Additionally, known CSSs typically are not scalable, or easily reconfigured, to support mobile platforms having different cabin structures, seating capacities and desired subsystem functionality. For example, generally, CSSs are not scalable, or reconfigurable, for use with different mobile platforms having differing seating capacities, differing operational requirements and/or differing subsystems. To reconfigure contemporary CSSs typically requires change orders, testing, regulatory certification and comprehensive over hauls for each of the various different software applications, i.e. operating systems (OS), that control each of the various affected subsystems.

Furthermore, modifications to optimize contemporary CSSs typically results in implementation of unique data bus types and protocols within the various CSSs. Multiple proprietary data bus implementations within the same mobile platform increase total weight of the system, as well as increasing manufacture, installation and maintenance costs. The unique implementations also result in increased maintenance costs that occur when obsolescent parts need to be replaced and/or new functionality is added.

BRIEF SUMMARY OF THE INVENTION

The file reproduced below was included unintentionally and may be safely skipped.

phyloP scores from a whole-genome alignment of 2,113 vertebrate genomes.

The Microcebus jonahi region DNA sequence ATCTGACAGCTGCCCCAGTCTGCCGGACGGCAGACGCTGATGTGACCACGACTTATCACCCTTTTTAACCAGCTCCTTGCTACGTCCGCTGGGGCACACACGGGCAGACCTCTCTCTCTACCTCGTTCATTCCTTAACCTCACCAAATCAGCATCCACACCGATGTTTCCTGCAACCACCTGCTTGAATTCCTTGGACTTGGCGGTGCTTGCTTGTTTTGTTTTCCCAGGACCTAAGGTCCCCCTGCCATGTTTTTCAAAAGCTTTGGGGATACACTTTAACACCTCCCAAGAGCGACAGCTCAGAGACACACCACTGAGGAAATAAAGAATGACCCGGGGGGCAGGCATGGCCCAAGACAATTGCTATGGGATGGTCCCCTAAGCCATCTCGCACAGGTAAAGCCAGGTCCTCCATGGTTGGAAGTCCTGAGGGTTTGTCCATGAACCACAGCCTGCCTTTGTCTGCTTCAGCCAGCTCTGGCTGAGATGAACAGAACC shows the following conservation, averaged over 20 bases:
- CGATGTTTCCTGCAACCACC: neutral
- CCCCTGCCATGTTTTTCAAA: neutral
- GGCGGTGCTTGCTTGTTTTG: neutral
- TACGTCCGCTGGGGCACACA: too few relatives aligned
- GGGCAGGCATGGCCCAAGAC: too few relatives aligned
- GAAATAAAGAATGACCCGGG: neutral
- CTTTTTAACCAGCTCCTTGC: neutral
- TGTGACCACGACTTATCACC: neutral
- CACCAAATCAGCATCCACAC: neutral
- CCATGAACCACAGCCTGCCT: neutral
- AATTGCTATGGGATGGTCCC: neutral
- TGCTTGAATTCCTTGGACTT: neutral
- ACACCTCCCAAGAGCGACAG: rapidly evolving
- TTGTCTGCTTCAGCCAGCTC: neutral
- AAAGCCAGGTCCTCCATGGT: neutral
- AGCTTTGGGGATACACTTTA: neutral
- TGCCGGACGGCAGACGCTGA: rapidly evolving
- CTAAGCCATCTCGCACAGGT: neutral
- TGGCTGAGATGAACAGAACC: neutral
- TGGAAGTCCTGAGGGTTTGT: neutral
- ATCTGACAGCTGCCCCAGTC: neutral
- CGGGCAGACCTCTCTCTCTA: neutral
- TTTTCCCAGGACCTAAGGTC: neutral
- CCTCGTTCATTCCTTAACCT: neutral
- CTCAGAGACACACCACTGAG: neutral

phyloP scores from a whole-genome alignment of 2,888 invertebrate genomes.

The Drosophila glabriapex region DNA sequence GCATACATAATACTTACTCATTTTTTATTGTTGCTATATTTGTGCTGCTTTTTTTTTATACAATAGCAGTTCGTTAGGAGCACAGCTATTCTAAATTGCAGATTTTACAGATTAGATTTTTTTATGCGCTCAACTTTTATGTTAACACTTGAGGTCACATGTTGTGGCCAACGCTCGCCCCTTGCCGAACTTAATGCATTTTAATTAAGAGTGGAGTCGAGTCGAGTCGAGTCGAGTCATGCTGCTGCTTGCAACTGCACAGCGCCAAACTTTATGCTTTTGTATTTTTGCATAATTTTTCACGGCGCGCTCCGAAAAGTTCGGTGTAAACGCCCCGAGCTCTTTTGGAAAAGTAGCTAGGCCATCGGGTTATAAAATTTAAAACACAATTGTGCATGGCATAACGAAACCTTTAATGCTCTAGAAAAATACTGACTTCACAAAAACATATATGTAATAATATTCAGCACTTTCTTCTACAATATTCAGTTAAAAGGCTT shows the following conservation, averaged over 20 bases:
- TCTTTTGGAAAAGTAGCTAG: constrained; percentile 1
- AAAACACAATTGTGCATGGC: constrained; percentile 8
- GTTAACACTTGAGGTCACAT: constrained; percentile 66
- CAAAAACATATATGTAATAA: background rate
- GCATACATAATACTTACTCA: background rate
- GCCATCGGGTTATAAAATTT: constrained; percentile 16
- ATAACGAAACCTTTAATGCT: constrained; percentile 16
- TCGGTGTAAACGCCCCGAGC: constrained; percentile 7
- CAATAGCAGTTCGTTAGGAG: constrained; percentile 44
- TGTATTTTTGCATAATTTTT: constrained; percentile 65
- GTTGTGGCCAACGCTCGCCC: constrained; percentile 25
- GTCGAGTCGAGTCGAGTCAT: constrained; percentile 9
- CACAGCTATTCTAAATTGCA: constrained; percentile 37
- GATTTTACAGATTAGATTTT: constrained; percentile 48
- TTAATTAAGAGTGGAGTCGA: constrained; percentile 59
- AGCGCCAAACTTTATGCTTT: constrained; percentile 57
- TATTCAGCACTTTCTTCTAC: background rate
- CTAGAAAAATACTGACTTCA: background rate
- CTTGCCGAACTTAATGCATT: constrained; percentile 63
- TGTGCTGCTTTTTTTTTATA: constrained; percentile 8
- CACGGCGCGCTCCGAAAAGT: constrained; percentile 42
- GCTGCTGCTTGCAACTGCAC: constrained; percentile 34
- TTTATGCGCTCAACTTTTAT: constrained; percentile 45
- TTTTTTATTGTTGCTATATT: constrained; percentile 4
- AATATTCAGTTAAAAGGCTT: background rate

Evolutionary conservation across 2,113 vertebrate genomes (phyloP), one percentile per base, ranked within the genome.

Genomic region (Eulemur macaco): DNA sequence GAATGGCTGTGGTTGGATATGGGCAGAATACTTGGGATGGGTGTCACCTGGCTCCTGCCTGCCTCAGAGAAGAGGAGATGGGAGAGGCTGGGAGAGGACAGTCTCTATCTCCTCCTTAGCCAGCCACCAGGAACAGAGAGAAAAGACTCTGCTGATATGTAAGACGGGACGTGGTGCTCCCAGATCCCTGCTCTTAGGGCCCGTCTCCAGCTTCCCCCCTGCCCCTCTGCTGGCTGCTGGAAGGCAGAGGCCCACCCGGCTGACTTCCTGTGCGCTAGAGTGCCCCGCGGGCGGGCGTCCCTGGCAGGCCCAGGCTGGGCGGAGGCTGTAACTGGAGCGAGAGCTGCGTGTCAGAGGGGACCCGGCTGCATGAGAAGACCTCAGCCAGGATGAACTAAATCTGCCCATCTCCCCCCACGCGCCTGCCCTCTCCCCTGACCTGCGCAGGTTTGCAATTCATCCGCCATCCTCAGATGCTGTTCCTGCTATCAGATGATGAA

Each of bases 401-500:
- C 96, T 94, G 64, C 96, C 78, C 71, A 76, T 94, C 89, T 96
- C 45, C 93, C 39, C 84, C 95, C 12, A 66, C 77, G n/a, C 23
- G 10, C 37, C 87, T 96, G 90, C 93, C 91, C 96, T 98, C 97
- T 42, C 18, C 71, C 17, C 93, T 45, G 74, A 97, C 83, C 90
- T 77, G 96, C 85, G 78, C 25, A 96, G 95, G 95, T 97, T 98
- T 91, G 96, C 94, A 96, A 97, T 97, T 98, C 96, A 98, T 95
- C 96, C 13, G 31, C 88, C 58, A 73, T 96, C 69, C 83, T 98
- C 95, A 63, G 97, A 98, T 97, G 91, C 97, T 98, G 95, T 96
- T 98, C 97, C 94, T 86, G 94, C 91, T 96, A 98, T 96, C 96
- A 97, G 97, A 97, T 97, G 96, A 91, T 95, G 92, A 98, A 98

In various embodiments of the present invention, an integrated cabin services system (CSS) is provided. The CSS includes a controller adapted to receive a plurality of mobile platform state inputs and a plurality of cabin service modules communicatively connected to the controller. Each of the modules has a plurality of attributes that are utilized to affect at least one CSS function. The CSS additionally includes a comprehensive database that includes a plurality of database portions. One database portion is related to the controller and stored thereon, and each of the other database portions are related to specific ones of the modules and stored in the related modules. The controller utilizes the comprehensive database to employ combinational logic to combine the received state inputs and output a state command to the related database portion of at least one of the modules. The related database portion generates an output utilized to affect the states of the related module attributes, thereby controlling the execution of at least one CSS function.